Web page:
Scott Baker and Anthony Bass were more along the lines of true long relievers the past two seasons, and they showed their value many times. They were veterans who knew how to maintain their arm strength and their stuff during the long stretches in which they weren’t needed.
If previous relief experience is a requisite, Martinez, Ramos and Klein have that. If being a veteran is a requisite, Ramos and Guthrie fit that.
Griffin seems unlikely because of his recent injury past, and team’s frequently shy away from putting an injured pitcher’s arm through the rigors of being in a relief roles.
Gonzalez and Ranaudo look like starters all the way.
So, my logic could leave Ramos with the edge, at least in that group. Sam Freeman and Andrew Faulkner can go multiple innings, and so could a guy like Steve Johnson.
If I’ve learned anything in covering the Rangers, it’s to not rule out a long shot, so I’m not ruling out Ramos or Johnson.
You've got to have starting depth in Triple A. As we get deeper in camp, we'll start evaluating that. However it goes, you've got to have a guy that can go multiple innings for you.
Rangers manager Jeff Banister
5. Robinson Chirinos showed off his arm early Monday, throwing out a runner trying to advance on a dirtball and nailing a would-be base stealer at second from his knees.
His performance came a day after Seattle ran wild against presumed Chirinos backup Chris Gimenez. The Mariners got six bases with Gimenez in the game, though he wasn’t given much of a chance as Tepesch and Adam Parks took their sweet time getting the ball home.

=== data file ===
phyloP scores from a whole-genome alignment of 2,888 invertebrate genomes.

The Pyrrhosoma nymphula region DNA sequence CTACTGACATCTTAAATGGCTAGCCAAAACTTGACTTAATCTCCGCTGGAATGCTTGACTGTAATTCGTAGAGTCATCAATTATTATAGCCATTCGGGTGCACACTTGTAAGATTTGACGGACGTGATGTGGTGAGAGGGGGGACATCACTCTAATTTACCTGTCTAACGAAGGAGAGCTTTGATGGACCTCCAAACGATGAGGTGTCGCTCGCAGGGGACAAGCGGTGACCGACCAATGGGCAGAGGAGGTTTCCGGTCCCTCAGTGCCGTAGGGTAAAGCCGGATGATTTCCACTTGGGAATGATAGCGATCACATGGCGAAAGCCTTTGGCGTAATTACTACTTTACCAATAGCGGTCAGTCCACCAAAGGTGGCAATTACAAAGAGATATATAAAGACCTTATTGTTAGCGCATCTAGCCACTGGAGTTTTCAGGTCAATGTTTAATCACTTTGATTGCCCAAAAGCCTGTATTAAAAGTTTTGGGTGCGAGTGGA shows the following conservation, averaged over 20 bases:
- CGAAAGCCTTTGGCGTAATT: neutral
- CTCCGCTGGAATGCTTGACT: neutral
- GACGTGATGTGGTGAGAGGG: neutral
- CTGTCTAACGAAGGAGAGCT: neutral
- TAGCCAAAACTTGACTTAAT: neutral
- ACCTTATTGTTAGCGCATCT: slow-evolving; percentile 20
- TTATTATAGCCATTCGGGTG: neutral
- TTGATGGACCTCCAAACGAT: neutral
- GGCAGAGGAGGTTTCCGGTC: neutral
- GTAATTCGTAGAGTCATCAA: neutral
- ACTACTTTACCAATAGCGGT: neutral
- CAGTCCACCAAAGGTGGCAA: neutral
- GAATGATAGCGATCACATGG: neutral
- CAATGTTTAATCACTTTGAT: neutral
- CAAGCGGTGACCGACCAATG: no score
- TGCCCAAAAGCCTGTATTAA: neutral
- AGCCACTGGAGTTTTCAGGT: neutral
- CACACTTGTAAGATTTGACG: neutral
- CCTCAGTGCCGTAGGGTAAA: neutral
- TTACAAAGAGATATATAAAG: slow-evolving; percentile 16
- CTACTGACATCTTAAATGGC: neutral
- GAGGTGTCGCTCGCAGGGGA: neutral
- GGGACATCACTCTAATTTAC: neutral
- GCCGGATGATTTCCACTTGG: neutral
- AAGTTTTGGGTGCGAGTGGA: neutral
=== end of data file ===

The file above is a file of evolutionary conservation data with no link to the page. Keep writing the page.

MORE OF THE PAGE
Gimenez wasn’t blaming the pitchers, though. They have things they’re working on, and he doesn’t want to take away from that. But he wants to shed his 2-for-20 performance last season throwing out runners.
He said that he is working with catching instructor Hector Ortiz on some footwork that should allow for a quicker release and enable his throws to carry more oomph. To that end, a few of Gimenez’s throws Sunday from catching the ball to it getting to second base were around 1.9 seconds. That’s good.
Could dicey throwing cost Gimenez a roster spot? Not in my book, for a few reasons. First on the list, followed by his guaranteed money and being out of options, is that Cole Hamels and Yu Darvish love throwing to him.
Gimenez caught Darvish’s first time off a half-mound a few weeks ago, and Gimenez caught Hamels’ extended bullpen session Monday.
Manager Jeff Banister had said that he doesn’t believe in personal catchers for pitchers, but when push comes to shove, the Hamels-Darvish-Gimenez relationship will count for something.